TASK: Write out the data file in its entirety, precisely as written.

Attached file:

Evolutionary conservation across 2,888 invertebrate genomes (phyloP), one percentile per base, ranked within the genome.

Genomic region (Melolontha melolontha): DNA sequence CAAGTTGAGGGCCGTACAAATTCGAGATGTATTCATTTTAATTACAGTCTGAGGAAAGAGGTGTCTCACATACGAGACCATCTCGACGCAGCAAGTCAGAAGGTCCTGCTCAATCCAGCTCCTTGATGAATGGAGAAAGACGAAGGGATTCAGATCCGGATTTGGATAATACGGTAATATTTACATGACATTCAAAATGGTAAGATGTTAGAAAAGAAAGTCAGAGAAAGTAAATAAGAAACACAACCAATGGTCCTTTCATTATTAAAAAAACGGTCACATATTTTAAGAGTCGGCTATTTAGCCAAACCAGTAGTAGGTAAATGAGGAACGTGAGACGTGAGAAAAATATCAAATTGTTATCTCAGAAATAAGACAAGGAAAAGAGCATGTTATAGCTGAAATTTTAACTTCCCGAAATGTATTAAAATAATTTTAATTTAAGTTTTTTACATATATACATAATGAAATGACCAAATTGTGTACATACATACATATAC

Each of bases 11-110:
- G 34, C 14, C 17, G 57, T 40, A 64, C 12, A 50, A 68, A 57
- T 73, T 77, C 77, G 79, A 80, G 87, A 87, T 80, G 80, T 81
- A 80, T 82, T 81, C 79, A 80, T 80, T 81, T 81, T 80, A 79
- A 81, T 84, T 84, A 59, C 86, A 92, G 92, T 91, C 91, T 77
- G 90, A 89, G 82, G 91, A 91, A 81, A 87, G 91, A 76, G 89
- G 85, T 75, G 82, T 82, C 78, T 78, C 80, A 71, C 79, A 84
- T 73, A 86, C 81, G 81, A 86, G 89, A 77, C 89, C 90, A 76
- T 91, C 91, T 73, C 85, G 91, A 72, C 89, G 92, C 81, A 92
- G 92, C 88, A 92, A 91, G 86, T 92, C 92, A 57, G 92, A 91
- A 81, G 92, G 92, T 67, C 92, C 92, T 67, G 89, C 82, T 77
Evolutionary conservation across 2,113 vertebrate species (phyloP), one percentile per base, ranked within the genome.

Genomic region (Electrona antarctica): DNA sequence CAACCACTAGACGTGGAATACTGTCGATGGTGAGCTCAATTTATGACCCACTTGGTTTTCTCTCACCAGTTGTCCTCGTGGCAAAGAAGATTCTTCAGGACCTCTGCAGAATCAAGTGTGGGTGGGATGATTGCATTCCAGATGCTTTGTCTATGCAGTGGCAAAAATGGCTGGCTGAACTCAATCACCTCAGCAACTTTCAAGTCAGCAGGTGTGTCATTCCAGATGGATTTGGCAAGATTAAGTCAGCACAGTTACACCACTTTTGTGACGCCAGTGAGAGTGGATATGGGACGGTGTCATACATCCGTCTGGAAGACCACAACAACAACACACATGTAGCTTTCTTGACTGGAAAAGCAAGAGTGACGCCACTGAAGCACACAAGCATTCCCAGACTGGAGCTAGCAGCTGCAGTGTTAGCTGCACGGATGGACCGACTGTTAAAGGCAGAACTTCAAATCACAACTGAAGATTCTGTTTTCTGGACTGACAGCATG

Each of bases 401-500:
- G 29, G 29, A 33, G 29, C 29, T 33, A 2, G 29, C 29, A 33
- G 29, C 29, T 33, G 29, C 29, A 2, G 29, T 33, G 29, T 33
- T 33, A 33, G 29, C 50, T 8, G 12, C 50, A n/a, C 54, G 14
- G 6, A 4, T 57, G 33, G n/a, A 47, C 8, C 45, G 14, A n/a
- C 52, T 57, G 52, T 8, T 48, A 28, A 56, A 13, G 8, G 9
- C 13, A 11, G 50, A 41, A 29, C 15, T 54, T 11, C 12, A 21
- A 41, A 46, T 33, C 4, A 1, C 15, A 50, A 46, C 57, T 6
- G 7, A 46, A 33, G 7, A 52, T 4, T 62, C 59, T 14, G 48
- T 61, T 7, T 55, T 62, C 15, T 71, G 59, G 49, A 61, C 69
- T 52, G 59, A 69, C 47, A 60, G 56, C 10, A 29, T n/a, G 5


Evolutionary conservation across 2,888 invertebrate genomes (phyloP), one percentile per base, ranked within the genome.

Genomic region (Melolontha melolontha): DNA sequence CAAGTTGAGGGCCGTACAAATTCGAGATGTATTCATTTTAATTACAGTCTGAGGAAAGAGGTGTCTCACATACGAGACCATCTCGACGCAGCAAGTCAGAAGGTCCTGCTCAATCCAGCTCCTTGATGAATGGAGAAAGACGAAGGGATTCAGATCCGGATTTGGATAATACGGTAATATTTACATGACATTCAAAATGGTAAGATGTTAGAAAAGAAAGTCAGAGAAAGTAAATAAGAAACACAACCAATGGTCCTTTCATTATTAAAAAAACGGTCACATATTTTAAGAGTCGGCTATTTAGCCAAACCAGTAGTAGGTAAATGAGGAACGTGAGACGTGAGAAAAATATCAAATTGTTATCTCAGAAATAAGACAAGGAAAAGAGCATGTTATAGCTGAAATTTTAACTTCCCGAAATGTATTAAAATAATTTTAATTTAAGTTTTTTACATATATACATAATGAAATGACCAAATTGTGTACATACATACATATAC

Each of bases 11-110:
- G 34, C 14, C 17, G 57, T 40, A 64, C 12, A 50, A 68, A 57
- T 73, T 77, C 77, G 79, A 80, G 87, A 87, T 80, G 80, T 81
- A 80, T 82, T 81, C 79, A 80, T 80, T 81, T 81, T 80, A 79
- A 81, T 84, T 84, A 59, C 86, A 92, G 92, T 91, C 91, T 77
- G 90, A 89, G 82, G 91, A 91, A 81, A 87, G 91, A 76, G 89
- G 85, T 75, G 82, T 82, C 78, T 78, C 80, A 71, C 79, A 84
- T 73, A 86, C 81, G 81, A 86, G 89, A 77, C 89, C 90, A 76
- T 91, C 91, T 73, C 85, G 91, A 72, C 89, G 92, C 81, A 92
- G 92, C 88, A 92, A 91, G 86, T 92, C 92, A 57, G 92, A 91
- A 81, G 92, G 92, T 67, C 92, C 92, T 67, G 89, C 82, T 77
Evolutionary conservation across 2,113 vertebrate species (phyloP), one percentile per base, ranked within the genome.

Genomic region (Electrona antarctica): DNA sequence CAACCACTAGACGTGGAATACTGTCGATGGTGAGCTCAATTTATGACCCACTTGGTTTTCTCTCACCAGTTGTCCTCGTGGCAAAGAAGATTCTTCAGGACCTCTGCAGAATCAAGTGTGGGTGGGATGATTGCATTCCAGATGCTTTGTCTATGCAGTGGCAAAAATGGCTGGCTGAACTCAATCACCTCAGCAACTTTCAAGTCAGCAGGTGTGTCATTCCAGATGGATTTGGCAAGATTAAGTCAGCACAGTTACACCACTTTTGTGACGCCAGTGAGAGTGGATATGGGACGGTGTCATACATCCGTCTGGAAGACCACAACAACAACACACATGTAGCTTTCTTGACTGGAAAAGCAAGAGTGACGCCACTGAAGCACACAAGCATTCCCAGACTGGAGCTAGCAGCTGCAGTGTTAGCTGCACGGATGGACCGACTGTTAAAGGCAGAACTTCAAATCACAACTGAAGATTCTGTTTTCTGGACTGACAGCATG

Each of bases 401-500:
- G 29, G 29, A 33, G 29, C 29, T 33, A 2, G 29, C 29, A 33
- G 29, C 29, T 33, G 29, C 29, A 2, G 29, T 33, G 29, T 33
- T 33, A 33, G 29, C 50, T 8, G 12, C 50, A n/a, C 54, G 14
- G 6, A 4, T 57, G 33, G n/a, A 47, C 8, C 45, G 14, A n/a
- C 52, T 57, G 52, T 8, T 48, A 28, A 56, A 13, G 8, G 9
- C 13, A 11, G 50, A 41, A 29, C 15, T 54, T 11, C 12, A 21
- A 41, A 46, T 33, C 4, A 1, C 15, A 50, A 46, C 57, T 6
- G 7, A 46, A 33, G 7, A 52, T 4, T 62, C 59, T 14, G 48
- T 61, T 7, T 55, T 62, C 15, T 71, G 59, G 49, A 61, C 69
- T 52, G 59, A 69, C 47, A 60, G 56, C 10, A 29, T n/a, G 5